WHERE JESUS SLEPT WHEN HE WAS AWAY FROM HOME
When He was away from His seaside villa in Galilee, He slept where he could — on boats, in the mountains, and in the desert. But those were the exceptions. As a rule, he slept in the best homes.
For example, He was the guest of Lazarus, Simon the Leper, and also a guest of Zacchaeus, a chief tax collector.
The story of Zacchaeus is a popular Sunday school story. But, tradition focuses on the sycamore tree than his house. Let’s be objective:
And Jesus entered and passed through Jericho. And, behold, there was a man named
Zacchaeus, which was the chief among the publicans, and he was rich. And he sought to see
Jesus who he was; and could not for the press, because he was little of stature. And he ran
before, and climbed up into a sycomore tree to see him: for he was to pass that way. And
when Jesus came to the place, he looked up, and saw him, and said unto him, Zacchaeus,
make haste, and come down; for today I must abide at thy house. And he made haste, and
came down, and received him joyfully. (Luke 19:1-6)
Jesus gave Zacchaeus three imperial commands(1) make haste; (2) come down; (3) I must abide in your house!
Was that a carpenter talking, or the King?
Think about this, Zacchaeus was a chief tax collector. That’s an important position. Would a man of importance be more likely to climb a tree to see a carpenter or a king? Would a rich man more likely climb a tree to see a poor man or a man richer than he?
Zacchaeus was both rich and powerful, but he was of lower social stature than Jesus. Think about it.
Furthermore, we must realize, Zacchaeus didn’t perceive Jesus the same as you and I do today. We see Jesus as our savior, the resurrected Son of God. Zacchaeus didn’t see Him as the Son of God or the carpenter of Nazareth. He saw Prince Yeshua, the heir to the throne of David. Zacchaeus climbed a tree to get a look at his future King.
Why wouldn’t Zacchaeus see Him as the King? Everyone else did. Of course he saw Him as the King. In the same chapter, as Jesus makes His triumphant entry into Jerusalem, the multitudes shouted, “Blessed be the King that cometh in the name of the Lord…” (Luke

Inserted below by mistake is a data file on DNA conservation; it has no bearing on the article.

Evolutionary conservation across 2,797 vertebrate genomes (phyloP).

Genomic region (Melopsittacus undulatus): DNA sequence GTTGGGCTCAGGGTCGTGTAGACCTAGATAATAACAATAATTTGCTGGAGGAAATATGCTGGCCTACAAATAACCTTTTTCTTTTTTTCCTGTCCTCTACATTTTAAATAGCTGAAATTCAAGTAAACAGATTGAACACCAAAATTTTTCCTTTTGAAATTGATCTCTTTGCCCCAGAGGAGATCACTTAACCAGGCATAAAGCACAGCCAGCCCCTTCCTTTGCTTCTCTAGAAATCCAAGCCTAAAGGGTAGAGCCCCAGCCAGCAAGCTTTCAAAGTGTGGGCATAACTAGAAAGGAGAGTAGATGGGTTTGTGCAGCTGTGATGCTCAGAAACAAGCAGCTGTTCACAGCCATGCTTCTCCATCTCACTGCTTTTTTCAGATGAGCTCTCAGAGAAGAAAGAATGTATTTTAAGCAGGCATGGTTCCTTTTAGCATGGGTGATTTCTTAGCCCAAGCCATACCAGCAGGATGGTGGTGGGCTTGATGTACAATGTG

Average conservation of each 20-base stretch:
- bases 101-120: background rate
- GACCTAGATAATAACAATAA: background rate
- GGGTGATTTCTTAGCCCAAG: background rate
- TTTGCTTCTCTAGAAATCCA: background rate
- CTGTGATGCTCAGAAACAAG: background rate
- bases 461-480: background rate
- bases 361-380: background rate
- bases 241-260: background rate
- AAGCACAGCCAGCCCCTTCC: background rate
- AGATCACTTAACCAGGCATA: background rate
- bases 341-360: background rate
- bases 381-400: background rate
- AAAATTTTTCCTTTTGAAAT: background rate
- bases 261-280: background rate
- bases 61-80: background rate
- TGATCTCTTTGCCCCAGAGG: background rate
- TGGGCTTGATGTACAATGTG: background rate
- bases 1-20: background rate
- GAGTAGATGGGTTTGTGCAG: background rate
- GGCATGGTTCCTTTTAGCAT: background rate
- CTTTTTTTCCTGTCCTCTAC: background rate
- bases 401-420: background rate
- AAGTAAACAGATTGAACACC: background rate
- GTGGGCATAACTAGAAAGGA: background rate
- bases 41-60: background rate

Along the way, in places like Jericho, huge crowds packed the streets to hail their long-awaited King. Imagine their surprise, when the King walked straight to Zacchaeus and declared, “…come down; for today I must abide at thy house.”
That lit a fire under Zacchaeus, “And he made haste, and came down, and received him joyfully.” (Vs.6)
What an honor that was. Zacchaeus must have thought, Halleluiah, the King is coming to my house! I’ll bet He was on the a-list after that.
Let me point out the social order again. The crowds didn’t criticize Zacchaeus for having a lowly carpenter come into his home. On the contrary, they criticized Jesus for condescending to stay with a chief tax collector:
“And when they saw it, they all murmured, saying, That he [Jesus] was gone to be guest with a man that is a sinner [Zacchaeus].” (Vs.7)
Outrageous! King Jehoshua, the heir to the throne of David, is staying in the home of a mere leader of the Publicans! Would it have been outrageous if a poor carpenter had stayed in the home of a Publican? Hardly!
Nonetheless, I’m certain that Zacchaeus would have lived in a home befitting a man of his station. Surely, he lived in a grand home, as did Levi, another Chief Tax Collector.
Here’s a question for you: Where do you think Jesus preferred sleeping when He was away from home – on the ground or in a grand home?
This blog is one of a series of excerpts of my manuscript called Codex Rex — The Book of the King. Your comments and questions will help me improve the manuscript before publication.